Frogs (1972)

Yesterday I found myself in the mood for a good, old-fashioned mutated animal movie. Something along the lines of Them! or Eight Legged Freaks, where man’s abuse of the natural world results in monstrous consequences. The promotional images for Frogs had me thinking I was about to see some unfortunate amphibians eat toxic waste and turn into man-eating monsters. Sweet, right? Negative. Turns out it’s just a bunch of assholes beset by ordinary creepy-crawlies exacting nature’s revenge. (Incidentally, wouldn’t “Nature’s Revenge” be a great name for an organic laxative?)

This movie should feature either giant frogs or very tiny people.

Whatever, “don’t fuck with Mother Nature” is still a solid theme. I loved Long Weekend, in which callous campers get their comeuppance at the paws of various woodland critters. So I settled in for what I expected to be a bit of preachy environmentalist propaganda, delivered with the B+ quality of most ’70s wide-release horror. The propaganda is half-assed. The quality is even less-assed.

The story: Jada Pickett Smith is minding his own business, taking wilderness photos around a private island off the coast of Florida until a wealthy, Budweiser-swilling boater comes along and sideswipes the poor photographer’s canoe. Richie Rich feels bad so he and his flirty sister take Smith back to their plantation or whatever to dry off. There he meets a bunch of snobby pricks who hate each other but still gather every Fourth of July to appease their bellowing, wheelchair-bound patriarch. One of them says something about how it’s just awful that the government makes them filter their factory’s waste water, so clearly they hate the Earth and must be punished. I suppose we should be grateful for even that much. The rest of the movie is so lazy I’m surprised the mere mention of wealth wasn’t enough to condemn them all to death by wildlife.

No, I don't see any problem with all our servants being black.

They also complain that their little island is infested with jumbo frogs that have the audacity to make noise at night, disturbing their sleep. They disperse enormous amounts of pesticides, which only pisses the frogs off. In response, gang green recruits the widest variety of snakes, lizards, and birds ever assembled outside a zoo to wage war on the disrespectful wastrels.

Maybe we're at war with France.

Biggest letdown: Truth be told, I don’t care about the misleading one-sheet (though a movie about 600-pound frogs is long overdue). What bugged me was how unjustifiably bad this movie was. I don’t expect every actor in a killer animal flick to be Robert Shaw, but if you’re going to completely ignore the things that make any movie watchable, regardless of subject matter – character development, for example – then you have to at least make sure the genre elements are sound. In this case, that means gross death scenes: birds pecking out eyes, snakes slithering up buttholes, stuff like that. Instead, Frogs is basically one insufferable character after another tripping over their own feet, rolling around in the mud, and pretending to be bitten by unseen lizards and snapping turtles.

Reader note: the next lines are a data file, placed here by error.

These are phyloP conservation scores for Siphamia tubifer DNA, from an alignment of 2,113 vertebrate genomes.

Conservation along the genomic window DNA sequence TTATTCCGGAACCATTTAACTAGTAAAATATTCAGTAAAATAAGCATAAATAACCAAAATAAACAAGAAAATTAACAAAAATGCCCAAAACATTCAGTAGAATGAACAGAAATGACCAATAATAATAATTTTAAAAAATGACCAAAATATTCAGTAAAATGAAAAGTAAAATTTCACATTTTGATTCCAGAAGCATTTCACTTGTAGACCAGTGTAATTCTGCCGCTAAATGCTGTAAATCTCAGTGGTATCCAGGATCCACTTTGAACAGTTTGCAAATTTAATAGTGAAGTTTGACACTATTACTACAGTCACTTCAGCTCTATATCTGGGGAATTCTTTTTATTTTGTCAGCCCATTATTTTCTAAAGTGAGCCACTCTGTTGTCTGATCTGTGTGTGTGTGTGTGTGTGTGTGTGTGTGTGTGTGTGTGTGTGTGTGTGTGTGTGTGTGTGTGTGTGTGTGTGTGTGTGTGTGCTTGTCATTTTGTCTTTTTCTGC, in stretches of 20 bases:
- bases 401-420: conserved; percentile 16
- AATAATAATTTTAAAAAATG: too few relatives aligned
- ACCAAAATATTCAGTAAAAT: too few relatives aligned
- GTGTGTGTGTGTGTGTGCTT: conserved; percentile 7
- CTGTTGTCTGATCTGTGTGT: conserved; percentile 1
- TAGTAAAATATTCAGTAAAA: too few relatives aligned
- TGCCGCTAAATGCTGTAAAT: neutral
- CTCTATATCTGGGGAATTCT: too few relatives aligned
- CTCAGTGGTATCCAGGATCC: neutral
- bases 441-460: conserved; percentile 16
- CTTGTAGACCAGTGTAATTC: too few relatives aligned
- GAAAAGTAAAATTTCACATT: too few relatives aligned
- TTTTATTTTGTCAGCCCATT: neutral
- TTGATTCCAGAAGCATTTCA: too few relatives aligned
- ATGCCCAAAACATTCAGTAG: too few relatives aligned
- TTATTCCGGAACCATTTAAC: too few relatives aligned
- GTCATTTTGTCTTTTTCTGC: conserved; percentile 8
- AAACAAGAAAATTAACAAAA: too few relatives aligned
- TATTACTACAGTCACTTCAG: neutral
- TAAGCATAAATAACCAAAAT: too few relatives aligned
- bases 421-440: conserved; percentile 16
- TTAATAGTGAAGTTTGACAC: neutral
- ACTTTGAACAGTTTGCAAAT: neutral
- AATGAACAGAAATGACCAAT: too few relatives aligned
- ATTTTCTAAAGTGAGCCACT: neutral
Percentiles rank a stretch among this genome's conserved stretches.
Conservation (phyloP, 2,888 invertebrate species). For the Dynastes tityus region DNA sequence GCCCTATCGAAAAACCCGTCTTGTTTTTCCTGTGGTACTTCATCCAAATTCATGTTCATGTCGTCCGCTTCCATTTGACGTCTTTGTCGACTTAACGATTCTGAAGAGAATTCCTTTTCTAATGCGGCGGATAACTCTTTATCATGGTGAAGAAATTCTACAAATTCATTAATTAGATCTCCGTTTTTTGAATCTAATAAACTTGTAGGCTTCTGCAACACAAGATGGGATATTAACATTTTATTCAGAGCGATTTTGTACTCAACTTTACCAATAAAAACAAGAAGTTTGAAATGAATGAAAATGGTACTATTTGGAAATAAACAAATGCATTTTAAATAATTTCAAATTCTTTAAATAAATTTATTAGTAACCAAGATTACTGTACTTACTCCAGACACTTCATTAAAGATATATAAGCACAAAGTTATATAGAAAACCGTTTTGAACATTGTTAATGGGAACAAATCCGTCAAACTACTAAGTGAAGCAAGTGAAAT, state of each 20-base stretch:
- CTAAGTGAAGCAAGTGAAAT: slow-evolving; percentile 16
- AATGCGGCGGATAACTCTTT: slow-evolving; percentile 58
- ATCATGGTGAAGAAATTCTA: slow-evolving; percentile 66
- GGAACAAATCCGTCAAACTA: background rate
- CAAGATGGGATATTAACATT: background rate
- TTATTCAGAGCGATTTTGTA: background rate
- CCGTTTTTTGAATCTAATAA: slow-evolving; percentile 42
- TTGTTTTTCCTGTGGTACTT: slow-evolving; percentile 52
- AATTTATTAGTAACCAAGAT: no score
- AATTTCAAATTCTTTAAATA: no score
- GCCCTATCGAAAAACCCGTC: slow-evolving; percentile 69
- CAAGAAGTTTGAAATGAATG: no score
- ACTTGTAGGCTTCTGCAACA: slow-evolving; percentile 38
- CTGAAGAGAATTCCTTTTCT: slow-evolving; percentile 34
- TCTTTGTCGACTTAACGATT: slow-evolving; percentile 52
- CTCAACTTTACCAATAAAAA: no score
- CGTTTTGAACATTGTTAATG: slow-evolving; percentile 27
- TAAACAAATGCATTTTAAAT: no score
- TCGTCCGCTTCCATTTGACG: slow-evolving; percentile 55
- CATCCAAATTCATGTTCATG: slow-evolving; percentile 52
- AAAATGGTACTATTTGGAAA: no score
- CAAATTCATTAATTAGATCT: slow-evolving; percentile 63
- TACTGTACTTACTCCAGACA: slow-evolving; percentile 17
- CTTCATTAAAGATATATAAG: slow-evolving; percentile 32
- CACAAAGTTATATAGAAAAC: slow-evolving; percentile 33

You know we're both too good for this, don't you?

On top of all that, without any explanation, the animals display human-like intelligence, coordinating attacks and I think at one point calling the grandfather on the phone to taunt him. I may be misinterpreting that last part, but it seems totally reasonable given a previous scene where geographically implausible gila monsters shatter only the jars labeled “POISON” before sealing a man in a greenhouse to asphyxiate on the fumes. I kept waiting for someone to jump out and yell, “Quellish!” Yet for all that insanity, Frogs isn’t entertaining even as camp. I hate to use phrases like “so bad it’s not even funny” but, well, there you go. Sigh.

This guy was taking awfully deep breathes for a corpse.

Why you should watch: Sam Elliot! At some point in his career, Elliot realized a rumbling drawl, a bushy mustache and a smirk could carry him through most acting challenges. I really enjoyed watching the coolest cowboy on the planet as an earnest 28-year-old actor, still awkwardly in the process of establishing his unique presence.

And I suppose you have to compliment whoever did the animal wrangling, since the movie features hundreds of frogs, snakes, alligators, birds, spiders, etc. I like that even though they’re never actually depicted killing anyone, the frogs are given top billing. Like they’re the criminal masterminds pulling the strings, but they don’t like to get their webbed hands dirty. After an hour and a half of cutaways to their bulging eyes and judgmental frowns, I believe it.

You don't treat us with respect. You don't offer friendship. You don't even think to call me "Frogfather."

Memorable Moment: A guy who could pass for one of Zoolander’s roommates goes off into the woods by himself. He gets spooked by a rattlesnake (an island rattlesnake, mind you) and runs away. In the process he manages to shoot himself in the leg. He falls to the ground, where he is rapidly consumed by craft store Spanish moss. Though he screams and thrashes, he makes no effort to actually remove the vicious gift basket filler and quickly dies of, what? Shock? Lichen allergy? Adding insult to injury, a few tarantulas stroll onto the pile, lift a couple rear legs, and piss webbing all over him. 

Choice quote: “We’re entitled to be ugly, Karen. God knows we pay enough taxes.”

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5 Responses to “Frogs (1972)”

  1. The poster for Frogs is among my top 10 for horror movies. The film feels like it was written by someone who thought that frogs could bite people, and then, being told that nature didn’t work that way, had to do some quick re-writes.

  2. […] Frogs – Nobody fucks with Kermit. […]

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